Topic: Cultivated hen & chickens ferns
Is part of topic Hen & chickens ferns
Most hen & chickens plants in cultivation are properly called Asplenium ×lucrosum, despite usually being mislabelled as A. bulbiferum.
Asplenium ×lucrosum is a sterile hybrid between A. bulbiferum and A. dimorphum. The "×" preceding “lucrosum” indicates it is a hybrid.
The three are easily distinguished because Asplenium ×lucrosum combines the production of bulbils of A. bulbiferum with the frond dimorphism (having two forms) of A. dimorphum - the fronds with spore-producing structures are much more dissected than those without.
The two parent species – Asplenium bulbiferum and A. dimorphum – don’t occur together naturally, A. bulbiferum being naturally found only in New Zealand and A. dimorphum only on Norfolk Island. However, by 1831 both had been taken to grow in Britain. This is probably where they hybridised, producing A. ×lucrosum, which is now cultivated around the world.
1831 was when Allan Cunningham returned to England from his botanical explorations in Australasia; he is one of the few botanists to have visited both Norfolk Island and New Zealand by that early time. We know from his writings that he sent home live plants of A. dimorphum. We also know that he collected A. bulbiferum, and he may well have been responsible for its live export too.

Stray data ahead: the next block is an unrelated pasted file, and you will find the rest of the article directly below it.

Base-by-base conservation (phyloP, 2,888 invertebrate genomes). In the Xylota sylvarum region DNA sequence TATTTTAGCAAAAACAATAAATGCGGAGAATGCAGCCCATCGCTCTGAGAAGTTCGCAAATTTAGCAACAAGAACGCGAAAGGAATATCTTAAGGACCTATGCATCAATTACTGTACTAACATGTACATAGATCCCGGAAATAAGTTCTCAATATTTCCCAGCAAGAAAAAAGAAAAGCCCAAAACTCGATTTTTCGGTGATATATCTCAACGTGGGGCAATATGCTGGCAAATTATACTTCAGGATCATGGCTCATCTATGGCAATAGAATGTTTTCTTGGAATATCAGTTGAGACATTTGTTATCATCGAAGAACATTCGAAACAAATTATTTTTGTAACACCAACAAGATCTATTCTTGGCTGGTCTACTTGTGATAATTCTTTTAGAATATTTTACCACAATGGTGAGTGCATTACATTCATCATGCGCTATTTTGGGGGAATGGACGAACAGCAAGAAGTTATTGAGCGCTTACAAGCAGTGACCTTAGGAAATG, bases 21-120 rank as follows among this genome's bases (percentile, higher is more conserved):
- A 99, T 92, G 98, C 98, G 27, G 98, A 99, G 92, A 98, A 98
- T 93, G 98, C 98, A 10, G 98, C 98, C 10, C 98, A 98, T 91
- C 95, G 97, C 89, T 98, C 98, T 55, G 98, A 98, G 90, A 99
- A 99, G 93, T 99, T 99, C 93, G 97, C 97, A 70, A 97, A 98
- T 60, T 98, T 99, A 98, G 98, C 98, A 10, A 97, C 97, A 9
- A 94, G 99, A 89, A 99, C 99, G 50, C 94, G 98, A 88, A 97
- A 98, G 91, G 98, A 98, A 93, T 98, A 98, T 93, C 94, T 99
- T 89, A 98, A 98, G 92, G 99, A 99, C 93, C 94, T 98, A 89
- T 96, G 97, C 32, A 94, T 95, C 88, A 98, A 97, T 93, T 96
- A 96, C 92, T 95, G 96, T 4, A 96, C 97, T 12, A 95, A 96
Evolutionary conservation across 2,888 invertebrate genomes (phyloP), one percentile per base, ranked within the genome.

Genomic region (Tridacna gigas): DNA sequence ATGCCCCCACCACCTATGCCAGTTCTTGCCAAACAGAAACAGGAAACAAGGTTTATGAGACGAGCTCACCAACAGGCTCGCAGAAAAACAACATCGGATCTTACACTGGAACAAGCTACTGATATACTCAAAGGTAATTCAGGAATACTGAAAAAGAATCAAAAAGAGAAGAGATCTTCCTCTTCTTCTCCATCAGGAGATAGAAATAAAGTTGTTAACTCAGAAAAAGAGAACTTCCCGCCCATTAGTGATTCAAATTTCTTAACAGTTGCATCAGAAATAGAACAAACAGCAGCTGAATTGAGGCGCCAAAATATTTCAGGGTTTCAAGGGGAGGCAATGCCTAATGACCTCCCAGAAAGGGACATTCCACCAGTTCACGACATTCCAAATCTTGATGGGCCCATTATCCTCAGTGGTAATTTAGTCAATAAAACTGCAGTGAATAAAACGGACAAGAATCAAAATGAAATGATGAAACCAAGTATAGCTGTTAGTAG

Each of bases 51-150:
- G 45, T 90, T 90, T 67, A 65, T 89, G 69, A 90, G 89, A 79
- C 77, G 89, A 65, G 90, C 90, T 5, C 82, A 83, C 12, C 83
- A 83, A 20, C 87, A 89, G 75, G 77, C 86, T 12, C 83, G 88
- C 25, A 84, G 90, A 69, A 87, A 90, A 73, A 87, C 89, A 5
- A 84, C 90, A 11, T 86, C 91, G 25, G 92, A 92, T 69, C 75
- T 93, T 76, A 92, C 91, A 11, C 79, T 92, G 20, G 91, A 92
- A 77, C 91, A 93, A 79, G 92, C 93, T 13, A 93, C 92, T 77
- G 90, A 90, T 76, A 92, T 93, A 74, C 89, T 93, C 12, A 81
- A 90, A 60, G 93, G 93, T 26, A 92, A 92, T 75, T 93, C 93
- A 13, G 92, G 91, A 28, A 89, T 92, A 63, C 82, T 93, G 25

Like many hybrids, the false hen & chickens fern is unable to reproduce sexually, its spores being abnormally formed. However, it can be propagated vegetatively via its bulbils. This is how it is produced for sale, and also how it has become a minor weed in some parts of New Zealand.
Perhaps because it has ‘hybrid vigour’ and is easier to grow, Asplenium ×lucrosum is the hen & chickens fern usually sold. The name “lucrosum” reflects its lucrative cultivation for horticulturalists dealing in ferns.
Te Papa’s herbarium holds the type specimen of Asplenium ×lucrosum.
We formally described Asplenium ×lucrosum in this publication:
Perrie LR, Shepherd LD, Brownsey PJ (2005) Asplenium ×lucrosum nothosp. nov.: a sterile hybrid widely and erroneously cultivated as “Asplenium bulbiferum”. Plant Systematics and Evolution 250: 243-257.